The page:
Cover trends

Top Ten Tuesday: Cover trends I like/dislike

Top Ten Tuesday is a weekly feature hosted by The Broke and the Bookish. This week’s very fun theme is ‘Ten book cover trends I like/dislike’. I’ve decided to split my list in half; five I like and five I don’t.

Five cover trends I like

Like - illustrated covers1. Nice illustrations rather than photos/literal drawings. As you can see from my Top Ten Tuesday list of book covers I’d frame as art, I much prefer illustrations or graphic design on covers, they are just so much more eye-catching and impactful than photos and I think they show that the designer has put much more thought into how best to represent the book on its cover.

Like - integrated titles2. Title integrated into the cover design. I really like it when the designer has taken the time to think of clever ways to incorporate the title into the illustrative design of the cover, rather than just superimposing it on top of an image in a boring font.

Like - soft covers3. Fuzzy, soft covers. This is tactile rather than visual, but I really like the increasing trend for British paperback book covers to be made from soft rather than shiny cardboard. I love to read physical books and these covers which are pleasant to touch make them even more joyful to read. These also tend to have the type of illustrated covers which I prefer.

Like - arty classics4. Arty re-releases of classic books. Classic books are so widely available that publishers have to make a real effort to make beautiful versions of these books to make you want to buy them.

Like - black and white covers
5. Dramatic black and white (and red) covers. This slightly contradicts my moan about Twilight inspired black and red covers below, but when this concept is used cleverly and originally it can be really stunning.

Five cover trends I dislike

Dislike - faces on cover1. Full faces on the cover. I like to be able to imagine the characters for myself and it’s really jarring when your imagination doesn’t match the picture on the cover. On Simon Mayo’s Radio 2 book club they have a theory that a book is literary fiction if you can’t see the full face and popular fiction if you can, so I suppose if a book features a face it usually indicates it’s lower quality, but I don’t think that always applies.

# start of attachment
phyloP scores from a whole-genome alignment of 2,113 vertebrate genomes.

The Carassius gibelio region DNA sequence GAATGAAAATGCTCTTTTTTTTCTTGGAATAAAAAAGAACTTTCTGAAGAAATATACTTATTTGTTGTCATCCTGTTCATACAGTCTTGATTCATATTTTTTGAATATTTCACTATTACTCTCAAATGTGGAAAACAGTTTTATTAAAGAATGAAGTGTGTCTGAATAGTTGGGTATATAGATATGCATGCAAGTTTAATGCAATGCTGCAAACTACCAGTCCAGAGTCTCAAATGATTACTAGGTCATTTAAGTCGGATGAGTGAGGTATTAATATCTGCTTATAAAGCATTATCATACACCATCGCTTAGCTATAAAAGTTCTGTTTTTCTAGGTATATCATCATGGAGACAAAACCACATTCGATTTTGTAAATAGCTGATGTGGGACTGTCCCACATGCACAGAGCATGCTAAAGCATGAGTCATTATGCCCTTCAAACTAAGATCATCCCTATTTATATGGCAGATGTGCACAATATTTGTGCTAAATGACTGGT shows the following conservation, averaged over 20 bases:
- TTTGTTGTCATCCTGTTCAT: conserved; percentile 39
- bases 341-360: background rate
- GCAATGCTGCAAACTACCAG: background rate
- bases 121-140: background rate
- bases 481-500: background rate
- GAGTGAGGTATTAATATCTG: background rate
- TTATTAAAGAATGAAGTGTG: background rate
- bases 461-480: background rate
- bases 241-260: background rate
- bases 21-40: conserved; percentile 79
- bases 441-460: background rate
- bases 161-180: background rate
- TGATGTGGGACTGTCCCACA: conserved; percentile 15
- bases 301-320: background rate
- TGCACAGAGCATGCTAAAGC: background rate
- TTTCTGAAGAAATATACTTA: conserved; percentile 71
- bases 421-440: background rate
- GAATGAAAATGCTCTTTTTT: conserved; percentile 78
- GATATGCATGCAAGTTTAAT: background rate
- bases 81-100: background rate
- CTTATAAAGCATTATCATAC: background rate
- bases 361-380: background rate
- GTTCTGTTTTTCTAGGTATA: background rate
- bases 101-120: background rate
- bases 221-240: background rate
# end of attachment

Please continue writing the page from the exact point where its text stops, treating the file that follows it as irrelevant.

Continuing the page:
Dislike - shouty writing2. Big shouty writing. I really dislike covers which are mostly taken up by big writing, this applies most often to crime fiction, and is particularly prevalent on American versions of the covers. See the examples above comparing a couple crime books’ British editions (right) with their American counterparts (left).

Dislike - body parts3. Naked body parts – particularly bare chests on American romance covers. These covers are so unsubtle, I can’t imagine who would be happy buying a book which looked like this! British romance book covers could not be more different, they are all pastel colours, cakes, shoes and flowers.

As you can tell from items 2 and 3 on this list, I’m fascinated by how different British and American covers are.

Dislike - Twilight inspired4. Twilight inspired supernatural YA fiction covers. For a while it seemed like about 75% of YA fiction in bookshops was some ugly rip-off of Twilight – black backgrounds, red images. They’re all so samey, it’s impossible to judge their quality. More recently I’m getting annoyed by how many awful looking Fifty Shades of Grey inspired covers have started appearing everywhere.

Dislike - boring stock photography5. Boring stock photography images which don’t help you understand what the book will be about. We went to see Rosie Thomas give a talk at our local bookshop a couple of months ago and when she was asked whether she likes her books’ covers, she basically said they were awful!

Which cover trends do you like? Do you prefer British or American style covers?

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22 thoughts on “Top Ten Tuesday: Cover trends I like/dislike”

  1. Oh, the Twilight knock-off covers!! Urgh. Especially the edition of Wuthering Heights featuring a white flower and a red ribbon and the tag line ‘Edward and Bella’s favourite book’. I suppose it got teens reading classics but the cover makes me cringe. And I definitely agree on the body parts too! Great list!

  2. Great post. Esp re the SHOUTY writing – also changing the font sizes between the author/title depending on what the publisher marketing wants to emphasize. Or what about the horrid made-as-a-movie covers of great classics? I could go on and on… but it’s good when you know what might be for you just by glancing at the cover — i.e. your dislike list :).

  3. I agree that there’s something fantastic about the focus of graphic design in covers vs. putting manipulated images of “real” people in. I actually don’t have as much problem with the Twilight-inspired covers, so long as the symbol on the cover actually says something about the story itself (which, sadly, most of them don’t).

  4. Great picks! I dislike half naked men (and women) on book covers as well. It kind of sets a precedence that what you’re reading is something pornographic. Lol. Thanks for visiting!

  5. I LOVE all of your likes! 😉 I really love when covers integrate the title so beautifully! And I would totally rather have a simple illustration than just a stock photo, too!
    Thanks for stoppin’ by! Have a great week!

  6. I agree with pretty much everything on both your lists! I’d like to add my own dislike: covers that try too hard too portray that this is a “deep and insightful book”, when it’s usually just a cheesy cliche. Typically something like a ray of sunlight on an old bridge in a forest, an autumn leaf in a pond, or something like that.

  7. Oh I like this post! Gives me an idea for my next blog post. Anyway I live in a conservative country so I’m always embarrassed to carry books with half-naked covers. 😉

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